The ultra-rich and the climate in three questions

The ultra-rich and the climate in three questions

While it has long focused on the issue of the concentration of wealth, the Laboratory on Global Inequalities (WIL), co-directed by economists Lucas Chancel and Thomas Piketty, this time devotes an entire report, published on Tuesday January 31, to the climate issue, with an innovative methodology, published a few months ago in the journal Nature.

► Who are the biggest emitters?

“All individuals contribute to global emissions, but not in the same way”, the authors pose straight away. Their weight depends greatly on their income.

On the one hand, the richest 10% contribute nearly half of global emissions. To give an order of magnitude, the WIL estimates that a French person – non-owner and single – enters this world top 10% from a monthly income before tax of €3,120. Emissions are even more concentrated among the top 1%, which contributes 16.5% of global emissions. On the other side of the scale, the poorest 50% contribute only 11.5% of emissions.

The report obviously highlights the inequalities between countries, at the heart of the current tensions between North and South during international climate negotiations. Today, on an individual scale, an average North American emits 20.8 tonnes of CO2 per year, while a European emits 9.7, a Chinese 8 and an Indian 2.2.

What is most unprecedented is the demonstration of inequalities within countries themselves, more glaring than those observed between nations. In the United States, the richest 10% emit 7 times more than the poorest 50%, in Europe 6 times more, in France 5 times. In China, this ratio is around 13.5. In Europe, while the average emissions are 9.7 tonnes of CO2 equivalent per inhabitant, the poorest half emit around 5 tonnes of CO2 per capita.

Opposite, the poorest are also the most vulnerable to the effects of climate change: exposure to heat waves, floods, disease. By 2100, many low-income regions of the world will face agricultural productivity losses of 30% (or more) due to climate change. Some of these countries could face losses equivalent to or greater than more than 80% of GDP, due to the impacts of climate change. This unequal vulnerability to extreme events is also observed even within the most advanced countries.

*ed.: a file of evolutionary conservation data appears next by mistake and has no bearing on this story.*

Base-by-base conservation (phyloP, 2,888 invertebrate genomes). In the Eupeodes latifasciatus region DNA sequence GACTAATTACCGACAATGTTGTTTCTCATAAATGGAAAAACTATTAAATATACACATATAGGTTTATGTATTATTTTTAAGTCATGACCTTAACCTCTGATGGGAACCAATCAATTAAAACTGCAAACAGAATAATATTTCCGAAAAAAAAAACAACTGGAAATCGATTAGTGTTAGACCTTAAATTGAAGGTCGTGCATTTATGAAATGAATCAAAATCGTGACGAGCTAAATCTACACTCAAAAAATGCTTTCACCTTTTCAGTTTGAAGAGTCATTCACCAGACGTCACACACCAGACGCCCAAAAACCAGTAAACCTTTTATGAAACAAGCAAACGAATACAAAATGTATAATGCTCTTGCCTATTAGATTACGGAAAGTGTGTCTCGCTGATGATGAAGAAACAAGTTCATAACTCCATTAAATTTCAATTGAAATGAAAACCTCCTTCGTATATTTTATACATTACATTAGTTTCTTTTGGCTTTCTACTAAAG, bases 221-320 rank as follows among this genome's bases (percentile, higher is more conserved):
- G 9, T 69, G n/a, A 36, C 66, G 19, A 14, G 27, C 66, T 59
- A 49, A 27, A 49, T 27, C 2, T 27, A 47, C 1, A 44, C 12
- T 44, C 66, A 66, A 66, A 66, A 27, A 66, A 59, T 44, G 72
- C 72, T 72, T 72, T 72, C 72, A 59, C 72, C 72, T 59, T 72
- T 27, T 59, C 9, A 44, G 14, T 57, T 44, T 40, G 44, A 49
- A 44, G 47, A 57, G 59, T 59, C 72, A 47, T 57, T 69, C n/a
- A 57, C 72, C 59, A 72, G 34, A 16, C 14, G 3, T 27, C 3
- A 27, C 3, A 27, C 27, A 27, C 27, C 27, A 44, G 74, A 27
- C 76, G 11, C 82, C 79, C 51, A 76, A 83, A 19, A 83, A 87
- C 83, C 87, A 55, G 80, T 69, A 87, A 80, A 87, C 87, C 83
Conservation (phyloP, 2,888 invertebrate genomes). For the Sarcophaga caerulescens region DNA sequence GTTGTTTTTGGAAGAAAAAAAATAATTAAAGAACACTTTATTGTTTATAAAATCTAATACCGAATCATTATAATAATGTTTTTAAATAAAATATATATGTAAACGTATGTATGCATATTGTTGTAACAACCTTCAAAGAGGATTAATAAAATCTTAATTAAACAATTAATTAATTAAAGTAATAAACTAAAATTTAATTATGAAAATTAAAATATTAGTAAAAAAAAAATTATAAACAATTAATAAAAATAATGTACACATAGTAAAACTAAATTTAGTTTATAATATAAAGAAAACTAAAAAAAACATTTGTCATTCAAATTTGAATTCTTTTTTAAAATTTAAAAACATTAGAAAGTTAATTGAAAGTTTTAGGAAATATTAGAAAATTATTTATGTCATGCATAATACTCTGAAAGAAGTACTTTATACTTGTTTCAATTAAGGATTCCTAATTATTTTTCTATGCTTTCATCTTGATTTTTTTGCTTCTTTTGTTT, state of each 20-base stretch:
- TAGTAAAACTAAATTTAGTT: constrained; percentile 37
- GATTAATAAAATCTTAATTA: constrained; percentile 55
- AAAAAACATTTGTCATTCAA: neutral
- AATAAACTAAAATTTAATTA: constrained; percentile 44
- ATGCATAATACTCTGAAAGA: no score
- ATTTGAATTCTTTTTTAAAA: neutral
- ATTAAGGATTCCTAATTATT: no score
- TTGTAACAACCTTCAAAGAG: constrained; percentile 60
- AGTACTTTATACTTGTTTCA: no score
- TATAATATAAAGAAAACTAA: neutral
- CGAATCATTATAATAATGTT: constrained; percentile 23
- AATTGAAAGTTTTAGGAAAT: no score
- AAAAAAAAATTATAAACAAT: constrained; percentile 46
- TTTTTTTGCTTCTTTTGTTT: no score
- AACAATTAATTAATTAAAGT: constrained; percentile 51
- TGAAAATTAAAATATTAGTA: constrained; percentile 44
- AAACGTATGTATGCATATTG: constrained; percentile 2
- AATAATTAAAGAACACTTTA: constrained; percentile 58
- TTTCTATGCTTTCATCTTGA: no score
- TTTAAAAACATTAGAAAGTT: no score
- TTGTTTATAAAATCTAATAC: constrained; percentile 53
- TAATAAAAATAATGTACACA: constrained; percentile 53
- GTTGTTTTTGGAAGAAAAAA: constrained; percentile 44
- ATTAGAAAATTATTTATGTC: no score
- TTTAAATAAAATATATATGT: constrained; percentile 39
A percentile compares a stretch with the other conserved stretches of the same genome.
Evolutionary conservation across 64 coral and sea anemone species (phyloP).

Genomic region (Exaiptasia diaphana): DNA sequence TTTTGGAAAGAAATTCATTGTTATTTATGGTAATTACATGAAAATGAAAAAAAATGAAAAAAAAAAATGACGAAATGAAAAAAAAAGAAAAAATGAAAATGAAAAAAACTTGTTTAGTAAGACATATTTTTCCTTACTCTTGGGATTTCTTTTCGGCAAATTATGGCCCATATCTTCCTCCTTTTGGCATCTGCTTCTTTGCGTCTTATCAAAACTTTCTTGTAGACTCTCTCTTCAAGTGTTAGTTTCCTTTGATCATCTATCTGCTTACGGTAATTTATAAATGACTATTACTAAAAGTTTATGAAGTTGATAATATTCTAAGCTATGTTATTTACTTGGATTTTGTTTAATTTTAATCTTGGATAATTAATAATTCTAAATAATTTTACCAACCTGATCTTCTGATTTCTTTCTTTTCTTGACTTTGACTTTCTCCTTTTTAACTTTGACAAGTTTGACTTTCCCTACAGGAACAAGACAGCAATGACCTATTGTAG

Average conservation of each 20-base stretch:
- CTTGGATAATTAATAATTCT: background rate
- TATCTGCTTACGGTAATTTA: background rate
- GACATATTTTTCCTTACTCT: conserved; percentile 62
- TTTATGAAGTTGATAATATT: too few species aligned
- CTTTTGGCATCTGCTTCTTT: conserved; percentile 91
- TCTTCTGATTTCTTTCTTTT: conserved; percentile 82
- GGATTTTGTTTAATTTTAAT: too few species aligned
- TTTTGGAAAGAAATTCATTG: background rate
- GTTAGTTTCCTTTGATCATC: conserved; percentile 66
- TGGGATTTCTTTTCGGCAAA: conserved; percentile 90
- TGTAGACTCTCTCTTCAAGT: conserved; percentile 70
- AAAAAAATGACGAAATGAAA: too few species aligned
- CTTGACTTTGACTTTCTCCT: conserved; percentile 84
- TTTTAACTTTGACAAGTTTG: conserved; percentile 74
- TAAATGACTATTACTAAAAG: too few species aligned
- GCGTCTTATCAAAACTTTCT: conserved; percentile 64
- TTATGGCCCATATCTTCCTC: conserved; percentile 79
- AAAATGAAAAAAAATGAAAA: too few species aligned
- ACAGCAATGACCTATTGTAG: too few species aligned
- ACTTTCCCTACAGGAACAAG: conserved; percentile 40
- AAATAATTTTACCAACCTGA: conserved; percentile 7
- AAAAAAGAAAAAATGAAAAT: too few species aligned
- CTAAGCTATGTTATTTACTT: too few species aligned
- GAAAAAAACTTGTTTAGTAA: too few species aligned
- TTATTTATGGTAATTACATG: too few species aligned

► What is the consequence of these inequalities?

Apart from a “obvious concern for fairness”the authors believe that the question should encourage us to rethink the financing of the transition, basing it on the ability to invest. “For example, billions of dollars are missing for adaptation to climate changenotes Lucas Chancel. We believe that taxing extreme wealth, even at low rates, would partially address the problem. »

In the countries of the South (excluding China), there is currently a lack of 1,800 billion dollars per year between now and 2030 for adaptation to climate change and the transition. The authors of the report estimate that introducing a progressive tax (between 1.5% and 3%) on the wealth of the wealthiest 0.1% in the world would generate $1.1 trillion a year. Taxing centimillionaires alone (who have wealth over 100 million euros) would generate, in Europe and the United States alone, 175 billion dollars a year.

Besides the question of the ultra-rich, the authors note that transfers between countries will not be enough to fully finance the transition. They plead for greater tax progressivity, particularly in the countries of the South, where inequalities are most glaring, but also propose better taxing – and redistributing – of the profits of multinationals.

► Can we reconcile economic development and the fight against climate change?

The authors oppose the idea that economic development and the eradication of poverty can jeopardize the global objectives of reducing greenhouse gases.

Admittedly, the exit from poverty of a part of the population would result in an increase in emissions of the order of 18% if everyone exceeded the threshold of 5.50 dollars per day, according to the scenarios modeled by economists. What, in the eyes of the authors of the report “remains low compared to what the main emitters emit”.

It tells them that eradicating poverty – while difficult – is neither out of reach nor prevented because of the fight against climate change. “If the world’s top emitters were to take their fair share of climate change mitigation efforts and emissions were drastically reduced at the top”this would leave a margin for the poorest populations.


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